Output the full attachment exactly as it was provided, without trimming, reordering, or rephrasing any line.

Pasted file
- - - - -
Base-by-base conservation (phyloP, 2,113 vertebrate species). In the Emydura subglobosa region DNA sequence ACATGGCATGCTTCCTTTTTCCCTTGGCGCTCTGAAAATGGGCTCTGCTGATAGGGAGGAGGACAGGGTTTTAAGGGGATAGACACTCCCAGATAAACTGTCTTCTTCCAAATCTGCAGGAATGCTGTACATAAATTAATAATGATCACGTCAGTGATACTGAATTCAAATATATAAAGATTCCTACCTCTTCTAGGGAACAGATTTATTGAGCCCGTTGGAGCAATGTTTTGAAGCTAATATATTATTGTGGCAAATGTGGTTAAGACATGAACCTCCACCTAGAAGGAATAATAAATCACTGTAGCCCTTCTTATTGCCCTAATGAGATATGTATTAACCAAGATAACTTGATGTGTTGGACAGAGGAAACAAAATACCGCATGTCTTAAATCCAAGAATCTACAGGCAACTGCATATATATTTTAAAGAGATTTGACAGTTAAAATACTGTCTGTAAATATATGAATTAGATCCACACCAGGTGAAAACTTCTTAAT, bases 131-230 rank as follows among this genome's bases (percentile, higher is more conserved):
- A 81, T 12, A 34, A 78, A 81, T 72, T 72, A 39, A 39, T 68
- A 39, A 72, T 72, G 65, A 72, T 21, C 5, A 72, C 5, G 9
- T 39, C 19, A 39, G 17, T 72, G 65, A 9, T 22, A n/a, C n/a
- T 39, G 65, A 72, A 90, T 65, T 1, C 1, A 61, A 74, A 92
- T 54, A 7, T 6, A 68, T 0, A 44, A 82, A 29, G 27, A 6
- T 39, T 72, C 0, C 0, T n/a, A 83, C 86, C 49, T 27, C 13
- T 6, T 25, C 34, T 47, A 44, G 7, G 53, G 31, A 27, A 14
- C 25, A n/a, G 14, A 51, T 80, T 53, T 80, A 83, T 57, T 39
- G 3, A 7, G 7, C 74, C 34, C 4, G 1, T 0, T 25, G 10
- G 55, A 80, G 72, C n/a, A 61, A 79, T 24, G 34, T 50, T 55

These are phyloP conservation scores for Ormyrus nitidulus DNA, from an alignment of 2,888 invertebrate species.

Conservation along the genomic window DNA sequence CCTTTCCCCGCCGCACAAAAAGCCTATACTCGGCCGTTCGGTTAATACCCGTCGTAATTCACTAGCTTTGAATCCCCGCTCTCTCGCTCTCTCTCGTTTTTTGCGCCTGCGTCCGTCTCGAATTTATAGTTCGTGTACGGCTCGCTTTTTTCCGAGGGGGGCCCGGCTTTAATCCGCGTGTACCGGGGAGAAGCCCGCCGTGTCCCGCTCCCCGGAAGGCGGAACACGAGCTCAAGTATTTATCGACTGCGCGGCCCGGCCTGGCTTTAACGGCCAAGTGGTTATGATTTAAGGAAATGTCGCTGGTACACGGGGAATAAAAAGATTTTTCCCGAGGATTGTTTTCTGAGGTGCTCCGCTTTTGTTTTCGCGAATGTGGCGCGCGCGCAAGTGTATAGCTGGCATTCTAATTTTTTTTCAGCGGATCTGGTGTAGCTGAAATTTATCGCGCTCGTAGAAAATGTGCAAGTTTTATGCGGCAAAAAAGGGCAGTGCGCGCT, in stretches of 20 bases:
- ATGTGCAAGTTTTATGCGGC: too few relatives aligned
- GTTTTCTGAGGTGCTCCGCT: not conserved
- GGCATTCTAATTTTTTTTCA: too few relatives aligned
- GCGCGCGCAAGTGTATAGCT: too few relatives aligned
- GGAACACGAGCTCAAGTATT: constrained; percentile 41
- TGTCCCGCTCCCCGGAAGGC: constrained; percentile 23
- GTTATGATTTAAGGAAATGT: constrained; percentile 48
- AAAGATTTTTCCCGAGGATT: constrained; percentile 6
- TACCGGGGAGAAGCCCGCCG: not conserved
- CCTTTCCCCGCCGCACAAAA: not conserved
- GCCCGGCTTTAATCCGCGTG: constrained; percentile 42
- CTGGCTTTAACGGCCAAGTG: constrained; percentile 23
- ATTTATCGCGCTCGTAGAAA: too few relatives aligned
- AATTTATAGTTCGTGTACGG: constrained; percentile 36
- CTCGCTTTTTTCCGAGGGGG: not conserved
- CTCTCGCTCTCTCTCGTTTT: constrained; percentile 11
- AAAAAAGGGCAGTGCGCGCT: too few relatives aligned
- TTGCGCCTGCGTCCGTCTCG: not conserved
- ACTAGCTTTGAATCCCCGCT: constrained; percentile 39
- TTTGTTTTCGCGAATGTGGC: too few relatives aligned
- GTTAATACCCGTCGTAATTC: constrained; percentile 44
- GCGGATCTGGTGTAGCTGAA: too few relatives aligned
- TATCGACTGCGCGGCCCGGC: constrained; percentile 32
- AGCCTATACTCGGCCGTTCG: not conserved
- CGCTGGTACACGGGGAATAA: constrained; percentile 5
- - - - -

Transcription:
Base-by-base conservation (phyloP, 2,113 vertebrate species). In the Emydura subglobosa region DNA sequence ACATGGCATGCTTCCTTTTTCCCTTGGCGCTCTGAAAATGGGCTCTGCTGATAGGGAGGAGGACAGGGTTTTAAGGGGATAGACACTCCCAGATAAACTGTCTTCTTCCAAATCTGCAGGAATGCTGTACATAAATTAATAATGATCACGTCAGTGATACTGAATTCAAATATATAAAGATTCCTACCTCTTCTAGGGAACAGATTTATTGAGCCCGTTGGAGCAATGTTTTGAAGCTAATATATTATTGTGGCAAATGTGGTTAAGACATGAACCTCCACCTAGAAGGAATAATAAATCACTGTAGCCCTTCTTATTGCCCTAATGAGATATGTATTAACCAAGATAACTTGATGTGTTGGACAGAGGAAACAAAATACCGCATGTCTTAAATCCAAGAATCTACAGGCAACTGCATATATATTTTAAAGAGATTTGACAGTTAAAATACTGTCTGTAAATATATGAATTAGATCCACACCAGGTGAAAACTTCTTAAT, bases 131-230 rank as follows among this genome's bases (percentile, higher is more conserved):
- A 81, T 12, A 34, A 78, A 81, T 72, T 72, A 39, A 39, T 68
- A 39, A 72, T 72, G 65, A 72, T 21, C 5, A 72, C 5, G 9
- T 39, C 19, A 39, G 17, T 72, G 65, A 9, T 22, A n/a, C n/a
- T 39, G 65, A 72, A 90, T 65, T 1, C 1, A 61, A 74, A 92
- T 54, A 7, T 6, A 68, T 0, A 44, A 82, A 29, G 27, A 6
- T 39, T 72, C 0, C 0, T n/a, A 83, C 86, C 49, T 27, C 13
- T 6, T 25, C 34, T 47, A 44, G 7, G 53, G 31, A 27, A 14
- C 25, A n/a, G 14, A 51, T 80, T 53, T 80, A 83, T 57, T 39
- G 3, A 7, G 7, C 74, C 34, C 4, G 1, T 0, T 25, G 10
- G 55, A 80, G 72, C n/a, A 61, A 79, T 24, G 34, T 50, T 55

These are phyloP conservation scores for Ormyrus nitidulus DNA, from an alignment of 2,888 invertebrate species.

Conservation along the genomic window DNA sequence CCTTTCCCCGCCGCACAAAAAGCCTATACTCGGCCGTTCGGTTAATACCCGTCGTAATTCACTAGCTTTGAATCCCCGCTCTCTCGCTCTCTCTCGTTTTTTGCGCCTGCGTCCGTCTCGAATTTATAGTTCGTGTACGGCTCGCTTTTTTCCGAGGGGGGCCCGGCTTTAATCCGCGTGTACCGGGGAGAAGCCCGCCGTGTCCCGCTCCCCGGAAGGCGGAACACGAGCTCAAGTATTTATCGACTGCGCGGCCCGGCCTGGCTTTAACGGCCAAGTGGTTATGATTTAAGGAAATGTCGCTGGTACACGGGGAATAAAAAGATTTTTCCCGAGGATTGTTTTCTGAGGTGCTCCGCTTTTGTTTTCGCGAATGTGGCGCGCGCGCAAGTGTATAGCTGGCATTCTAATTTTTTTTCAGCGGATCTGGTGTAGCTGAAATTTATCGCGCTCGTAGAAAATGTGCAAGTTTTATGCGGCAAAAAAGGGCAGTGCGCGCT, in stretches of 20 bases:
- ATGTGCAAGTTTTATGCGGC: too few relatives aligned
- GTTTTCTGAGGTGCTCCGCT: not conserved
- GGCATTCTAATTTTTTTTCA: too few relatives aligned
- GCGCGCGCAAGTGTATAGCT: too few relatives aligned
- GGAACACGAGCTCAAGTATT: constrained; percentile 41
- TGTCCCGCTCCCCGGAAGGC: constrained; percentile 23
- GTTATGATTTAAGGAAATGT: constrained; percentile 48
- AAAGATTTTTCCCGAGGATT: constrained; percentile 6
- TACCGGGGAGAAGCCCGCCG: not conserved
- CCTTTCCCCGCCGCACAAAA: not conserved
- GCCCGGCTTTAATCCGCGTG: constrained; percentile 42
- CTGGCTTTAACGGCCAAGTG: constrained; percentile 23
- ATTTATCGCGCTCGTAGAAA: too few relatives aligned
- AATTTATAGTTCGTGTACGG: constrained; percentile 36
- CTCGCTTTTTTCCGAGGGGG: not conserved
- CTCTCGCTCTCTCTCGTTTT: constrained; percentile 11
- AAAAAAGGGCAGTGCGCGCT: too few relatives aligned
- TTGCGCCTGCGTCCGTCTCG: not conserved
- ACTAGCTTTGAATCCCCGCT: constrained; percentile 39
- TTTGTTTTCGCGAATGTGGC: too few relatives aligned
- GTTAATACCCGTCGTAATTC: constrained; percentile 44
- GCGGATCTGGTGTAGCTGAA: too few relatives aligned
- TATCGACTGCGCGGCCCGGC: constrained; percentile 32
- AGCCTATACTCGGCCGTTCG: not conserved
- CGCTGGTACACGGGGAATAA: constrained; percentile 5